Andrew Burtch, Give Me Shelter: The Failure of Canada’s Cold War Civil Defence, (Vancouver: University of British Columbia Press, 2012), 277 pages.

Reviewed by Matthew S. Wiseman (Wilfrid Laurier University)

In the aftermath of the Second World War, the Canadian government recognized that its citizens were vastly unprepared to face an escalating nuclear threat, and before the bomb meant complete annihilation, policy makers decided that a strategy was needed to prepare the public for a potential attack. Civil defence (CD) planners in Ottawa were put to the task, and although no major war had been fought on Canadian soil for over 100 years, they implemented a campaign for a Cold War strategy that “had the ambition of preparing the populace, in the midst of optimistic post-war reconstruction, to absorb unimaginable damage and civilian casualties.” (p. 6) Andrew Burtch’s Give Me Shelter is the first attempt to tell the full story of Canada’s national CD policy, and the book illuminates important aspects of Canada’s Cold War experience that have long escaped historical examination.

Prime Minister Rt. Hon. John G. Diefenbaker, speaks in the House of Commons.

Prime Minister Rt. Hon. John G. Diefenbaker, speaks in the House of Commons.

Burtch, who is the official historian for the post-1945 period at the Canadian War Museum, succinctly demonstrates a comprehensive understanding of this fascinating topic. This well-written and easily accessible book covers three distinct stages of CD planning in Canada during the first half of the Cold War period. Between 1948 and 1954, officials in Ottawa attempted to design and implement a self-help CD model that was based on British and German rescue, first aid, and firefighting tactics. Their plans altered quickly in 1952 when the United States successfully detonated a hydrogen bomb, at which point the radioactive severity of a potential nuclear attack forced a major critique of Canada’s CD policy. The self-help model was replaced by a calculated evacuation policy, in which specific cities were targeted to receive food provisions, shelter, and care for nuclear refuges in the event of an attack. In 1959 CD plans were adjusted for a third time, when it was realized that nuclear fallout would not be geographically confined. Since it no longer made sense for CD planners to target select locations for potential aid, they focused their efforts toward developing a comprehensive strategy of national survival.

At all three stages, Canada’s CD structure was dependent on volunteer participation. Planners implemented a recruiting strategy that was intimately bound to the concept of citizen-as-defender, where Canadians were obliged to serve in defence of their country. Using exhibits, exercises, church basements, movie theatres, and an extensive publication program, officials pushed CD as a civic virtue. After 1959, Prime Minister John Diefenbaker gave numerous speeches in support of CD Canada and its subsidiary projects, and increased public spending on emergency measures in an attempt to win over the public. But the stark reality associated with the possibility of nuclear annihilation produced an atmosphere of high anxiety, in which the notion of preparedness was ridiculed by an apprehensive public that rejected any belief that defence against nuclear war was possible. However much the government demanded public support for CD, lavish projects such as the Diefenbunker were ultimately unsuccessful at convincing Canadians to assume a civic responsibility.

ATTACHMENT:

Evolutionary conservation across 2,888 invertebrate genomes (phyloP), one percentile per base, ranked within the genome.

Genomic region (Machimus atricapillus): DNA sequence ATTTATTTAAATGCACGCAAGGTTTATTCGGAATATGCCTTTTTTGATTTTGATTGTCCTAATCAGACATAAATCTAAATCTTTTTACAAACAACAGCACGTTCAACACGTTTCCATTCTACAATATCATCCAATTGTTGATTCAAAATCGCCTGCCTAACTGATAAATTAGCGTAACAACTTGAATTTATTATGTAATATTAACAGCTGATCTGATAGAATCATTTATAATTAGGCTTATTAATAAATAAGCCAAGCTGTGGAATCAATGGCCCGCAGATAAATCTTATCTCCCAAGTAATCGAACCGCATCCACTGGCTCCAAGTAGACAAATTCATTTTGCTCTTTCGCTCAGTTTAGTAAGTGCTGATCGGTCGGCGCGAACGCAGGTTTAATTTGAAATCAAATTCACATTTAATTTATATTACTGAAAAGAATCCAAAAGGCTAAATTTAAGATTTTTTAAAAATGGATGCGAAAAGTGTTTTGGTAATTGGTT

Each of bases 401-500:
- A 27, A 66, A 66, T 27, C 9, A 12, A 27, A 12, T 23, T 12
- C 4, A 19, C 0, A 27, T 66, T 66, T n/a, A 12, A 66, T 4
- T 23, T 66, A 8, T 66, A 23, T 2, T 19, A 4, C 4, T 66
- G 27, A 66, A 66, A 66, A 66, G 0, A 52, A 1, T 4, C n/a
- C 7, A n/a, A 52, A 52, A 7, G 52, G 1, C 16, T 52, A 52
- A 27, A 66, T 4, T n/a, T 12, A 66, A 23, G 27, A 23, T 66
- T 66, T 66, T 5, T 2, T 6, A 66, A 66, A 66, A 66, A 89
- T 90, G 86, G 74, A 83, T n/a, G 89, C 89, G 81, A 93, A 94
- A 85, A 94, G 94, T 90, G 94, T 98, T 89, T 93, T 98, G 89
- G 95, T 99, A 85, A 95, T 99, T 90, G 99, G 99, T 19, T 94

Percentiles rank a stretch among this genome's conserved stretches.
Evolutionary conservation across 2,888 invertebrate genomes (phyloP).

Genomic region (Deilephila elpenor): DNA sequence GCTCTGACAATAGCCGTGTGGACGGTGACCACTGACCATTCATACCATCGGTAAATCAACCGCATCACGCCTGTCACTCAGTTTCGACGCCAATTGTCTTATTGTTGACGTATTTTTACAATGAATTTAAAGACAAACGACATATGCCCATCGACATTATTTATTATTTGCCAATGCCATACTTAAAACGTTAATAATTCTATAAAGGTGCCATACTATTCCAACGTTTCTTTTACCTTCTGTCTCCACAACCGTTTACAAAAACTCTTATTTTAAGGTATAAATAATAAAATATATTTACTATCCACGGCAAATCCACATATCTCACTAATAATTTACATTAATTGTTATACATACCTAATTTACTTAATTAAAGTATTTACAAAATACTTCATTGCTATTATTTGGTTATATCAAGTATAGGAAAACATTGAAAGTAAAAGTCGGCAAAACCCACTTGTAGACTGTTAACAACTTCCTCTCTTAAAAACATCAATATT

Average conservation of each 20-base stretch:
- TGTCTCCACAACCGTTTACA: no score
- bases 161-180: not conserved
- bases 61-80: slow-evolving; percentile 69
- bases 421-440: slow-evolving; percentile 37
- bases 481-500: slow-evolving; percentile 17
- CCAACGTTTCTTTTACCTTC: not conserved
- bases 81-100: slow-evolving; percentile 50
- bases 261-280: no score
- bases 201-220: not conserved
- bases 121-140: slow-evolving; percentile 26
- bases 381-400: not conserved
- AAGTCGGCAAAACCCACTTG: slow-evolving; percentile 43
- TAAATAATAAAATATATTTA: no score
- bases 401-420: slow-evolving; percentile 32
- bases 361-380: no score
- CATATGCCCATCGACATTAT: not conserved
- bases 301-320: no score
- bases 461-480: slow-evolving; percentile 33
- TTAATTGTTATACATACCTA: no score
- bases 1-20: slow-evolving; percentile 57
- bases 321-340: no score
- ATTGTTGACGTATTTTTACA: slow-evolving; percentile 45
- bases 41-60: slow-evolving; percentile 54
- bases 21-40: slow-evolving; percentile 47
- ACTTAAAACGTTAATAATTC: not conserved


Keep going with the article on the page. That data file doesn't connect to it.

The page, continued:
CD pamphlet

CD pamphlet

In the tradition of Laura McEnany, an American scholar who examined the cultural impact of America’s CD agency in Civil Defense Begins at Home (2000),[1] Burtch highlights frustration on the part of Canadian CD officials, who grew tiresome of the public’s apathetic response to their plans. While some citizens were willing to assume part of the responsibilities required of CD, monetary or otherwise, the majority of Canadians rejected the notion of civic duty by refusing to accept any personal responsibility for the survival of their nation. Most Canadians undermined CD efforts by ignoring disseminated information and refusing to volunteer, accept militarized survival training, or build the necessary bomb shelters that were required to survive a radioactive period of nuclear fallout.

In further discussing the “failures” of Canada’s CD policy, Burtch points to intergovernmental issues concerning responsibility. Officials in Ottawa thought that peacetime CD planning required provincially located resources, but the federal government had difficulty convincing its provincial and municipal counterparts to comply with the policies and guidance drawn up by CD Canada. Those opposed to the CD requirements demanded of the provinces and municipalities by the federal government, argued that the price and complexity of nuclear defence made it a national rather than a local responsibility. (p. 221) Opponents also pointed to technological advancements in Cold War weaponry – namely the development of the hydrogen bomb and intercontinental ballistic missiles to deliver them – to argue that CD was a federal responsibility which required greater involvement by the armed forces at the national level. Yet according to Burtch, the greatest hindrance to Canada’s CD was psychological. To the public, “air-raid sirens, additional fire trucks, and do-it-yourself shelter designs were no match for Soviet thermonuclear bombs and intercontinental ballistic missiles,” and Canadians were never convinced “that their contribution to CD would satisfy the public good.” (p. 14)